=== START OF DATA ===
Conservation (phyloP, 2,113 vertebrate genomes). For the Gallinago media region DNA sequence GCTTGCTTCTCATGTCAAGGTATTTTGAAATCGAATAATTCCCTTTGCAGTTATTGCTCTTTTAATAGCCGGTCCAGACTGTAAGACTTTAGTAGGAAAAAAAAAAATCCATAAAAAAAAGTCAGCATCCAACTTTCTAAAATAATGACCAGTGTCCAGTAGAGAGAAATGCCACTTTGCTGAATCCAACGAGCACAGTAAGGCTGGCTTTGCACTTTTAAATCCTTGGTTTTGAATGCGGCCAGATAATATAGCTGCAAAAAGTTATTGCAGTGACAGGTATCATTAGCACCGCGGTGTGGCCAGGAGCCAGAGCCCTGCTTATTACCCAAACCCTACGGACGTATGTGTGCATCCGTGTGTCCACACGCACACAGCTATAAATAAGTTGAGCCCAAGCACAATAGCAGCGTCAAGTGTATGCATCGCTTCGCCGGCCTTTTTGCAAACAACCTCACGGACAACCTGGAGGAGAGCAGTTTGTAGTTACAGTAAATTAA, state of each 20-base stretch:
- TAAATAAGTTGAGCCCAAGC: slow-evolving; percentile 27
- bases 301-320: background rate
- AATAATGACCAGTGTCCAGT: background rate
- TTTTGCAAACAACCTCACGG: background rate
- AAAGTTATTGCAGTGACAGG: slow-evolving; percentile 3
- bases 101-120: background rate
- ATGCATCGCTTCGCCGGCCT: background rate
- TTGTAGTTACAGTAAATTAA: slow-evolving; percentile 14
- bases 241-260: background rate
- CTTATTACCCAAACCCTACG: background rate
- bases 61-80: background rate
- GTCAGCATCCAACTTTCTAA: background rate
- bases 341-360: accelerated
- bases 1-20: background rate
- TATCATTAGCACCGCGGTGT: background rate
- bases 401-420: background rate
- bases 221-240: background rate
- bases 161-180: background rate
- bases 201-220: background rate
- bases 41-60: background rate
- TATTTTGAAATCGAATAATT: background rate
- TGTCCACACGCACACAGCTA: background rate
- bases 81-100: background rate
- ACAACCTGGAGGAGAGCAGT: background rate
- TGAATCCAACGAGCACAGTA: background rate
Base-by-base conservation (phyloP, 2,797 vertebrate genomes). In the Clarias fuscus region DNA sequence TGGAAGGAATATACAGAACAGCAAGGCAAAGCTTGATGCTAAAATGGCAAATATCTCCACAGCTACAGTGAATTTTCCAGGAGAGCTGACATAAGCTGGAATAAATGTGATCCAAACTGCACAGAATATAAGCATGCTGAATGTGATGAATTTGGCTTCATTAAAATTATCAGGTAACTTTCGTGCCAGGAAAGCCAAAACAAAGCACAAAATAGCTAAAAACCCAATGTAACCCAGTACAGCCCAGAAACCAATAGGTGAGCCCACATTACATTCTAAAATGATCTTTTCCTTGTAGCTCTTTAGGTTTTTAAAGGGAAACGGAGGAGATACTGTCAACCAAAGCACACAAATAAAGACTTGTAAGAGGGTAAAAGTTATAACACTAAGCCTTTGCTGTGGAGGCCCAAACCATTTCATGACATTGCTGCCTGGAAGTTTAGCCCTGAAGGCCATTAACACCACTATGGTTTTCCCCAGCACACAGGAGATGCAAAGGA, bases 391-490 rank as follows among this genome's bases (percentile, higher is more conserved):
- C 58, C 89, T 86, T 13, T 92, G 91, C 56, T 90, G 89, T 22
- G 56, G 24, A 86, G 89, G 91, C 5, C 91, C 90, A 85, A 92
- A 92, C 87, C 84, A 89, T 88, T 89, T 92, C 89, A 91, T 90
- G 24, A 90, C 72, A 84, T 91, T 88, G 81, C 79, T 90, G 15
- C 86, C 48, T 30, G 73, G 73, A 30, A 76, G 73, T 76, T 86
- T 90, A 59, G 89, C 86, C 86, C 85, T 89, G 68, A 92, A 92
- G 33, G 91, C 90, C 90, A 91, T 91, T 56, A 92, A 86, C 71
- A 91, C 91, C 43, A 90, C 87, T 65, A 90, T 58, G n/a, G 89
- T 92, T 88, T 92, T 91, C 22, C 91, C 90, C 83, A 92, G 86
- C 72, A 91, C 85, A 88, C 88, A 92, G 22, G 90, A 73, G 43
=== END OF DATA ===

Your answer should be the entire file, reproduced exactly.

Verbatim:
Conservation (phyloP, 2,113 vertebrate genomes). For the Gallinago media region DNA sequence GCTTGCTTCTCATGTCAAGGTATTTTGAAATCGAATAATTCCCTTTGCAGTTATTGCTCTTTTAATAGCCGGTCCAGACTGTAAGACTTTAGTAGGAAAAAAAAAAATCCATAAAAAAAAGTCAGCATCCAACTTTCTAAAATAATGACCAGTGTCCAGTAGAGAGAAATGCCACTTTGCTGAATCCAACGAGCACAGTAAGGCTGGCTTTGCACTTTTAAATCCTTGGTTTTGAATGCGGCCAGATAATATAGCTGCAAAAAGTTATTGCAGTGACAGGTATCATTAGCACCGCGGTGTGGCCAGGAGCCAGAGCCCTGCTTATTACCCAAACCCTACGGACGTATGTGTGCATCCGTGTGTCCACACGCACACAGCTATAAATAAGTTGAGCCCAAGCACAATAGCAGCGTCAAGTGTATGCATCGCTTCGCCGGCCTTTTTGCAAACAACCTCACGGACAACCTGGAGGAGAGCAGTTTGTAGTTACAGTAAATTAA, state of each 20-base stretch:
- TAAATAAGTTGAGCCCAAGC: slow-evolving; percentile 27
- bases 301-320: background rate
- AATAATGACCAGTGTCCAGT: background rate
- TTTTGCAAACAACCTCACGG: background rate
- AAAGTTATTGCAGTGACAGG: slow-evolving; percentile 3
- bases 101-120: background rate
- ATGCATCGCTTCGCCGGCCT: background rate
- TTGTAGTTACAGTAAATTAA: slow-evolving; percentile 14
- bases 241-260: background rate
- CTTATTACCCAAACCCTACG: background rate
- bases 61-80: background rate
- GTCAGCATCCAACTTTCTAA: background rate
- bases 341-360: accelerated
- bases 1-20: background rate
- TATCATTAGCACCGCGGTGT: background rate
- bases 401-420: background rate
- bases 221-240: background rate
- bases 161-180: background rate
- bases 201-220: background rate
- bases 41-60: background rate
- TATTTTGAAATCGAATAATT: background rate
- TGTCCACACGCACACAGCTA: background rate
- bases 81-100: background rate
- ACAACCTGGAGGAGAGCAGT: background rate
- TGAATCCAACGAGCACAGTA: background rate
Base-by-base conservation (phyloP, 2,797 vertebrate genomes). In the Clarias fuscus region DNA sequence TGGAAGGAATATACAGAACAGCAAGGCAAAGCTTGATGCTAAAATGGCAAATATCTCCACAGCTACAGTGAATTTTCCAGGAGAGCTGACATAAGCTGGAATAAATGTGATCCAAACTGCACAGAATATAAGCATGCTGAATGTGATGAATTTGGCTTCATTAAAATTATCAGGTAACTTTCGTGCCAGGAAAGCCAAAACAAAGCACAAAATAGCTAAAAACCCAATGTAACCCAGTACAGCCCAGAAACCAATAGGTGAGCCCACATTACATTCTAAAATGATCTTTTCCTTGTAGCTCTTTAGGTTTTTAAAGGGAAACGGAGGAGATACTGTCAACCAAAGCACACAAATAAAGACTTGTAAGAGGGTAAAAGTTATAACACTAAGCCTTTGCTGTGGAGGCCCAAACCATTTCATGACATTGCTGCCTGGAAGTTTAGCCCTGAAGGCCATTAACACCACTATGGTTTTCCCCAGCACACAGGAGATGCAAAGGA, bases 391-490 rank as follows among this genome's bases (percentile, higher is more conserved):
- C 58, C 89, T 86, T 13, T 92, G 91, C 56, T 90, G 89, T 22
- G 56, G 24, A 86, G 89, G 91, C 5, C 91, C 90, A 85, A 92
- A 92, C 87, C 84, A 89, T 88, T 89, T 92, C 89, A 91, T 90
- G 24, A 90, C 72, A 84, T 91, T 88, G 81, C 79, T 90, G 15
- C 86, C 48, T 30, G 73, G 73, A 30, A 76, G 73, T 76, T 86
- T 90, A 59, G 89, C 86, C 86, C 85, T 89, G 68, A 92, A 92
- G 33, G 91, C 90, C 90, A 91, T 91, T 56, A 92, A 86, C 71
- A 91, C 91, C 43, A 90, C 87, T 65, A 90, T 58, G n/a, G 89
- T 92, T 88, T 92, T 91, C 22, C 91, C 90, C 83, A 92, G 86
- C 72, A 91, C 85, A 88, C 88, A 92, G 22, G 90, A 73, G 43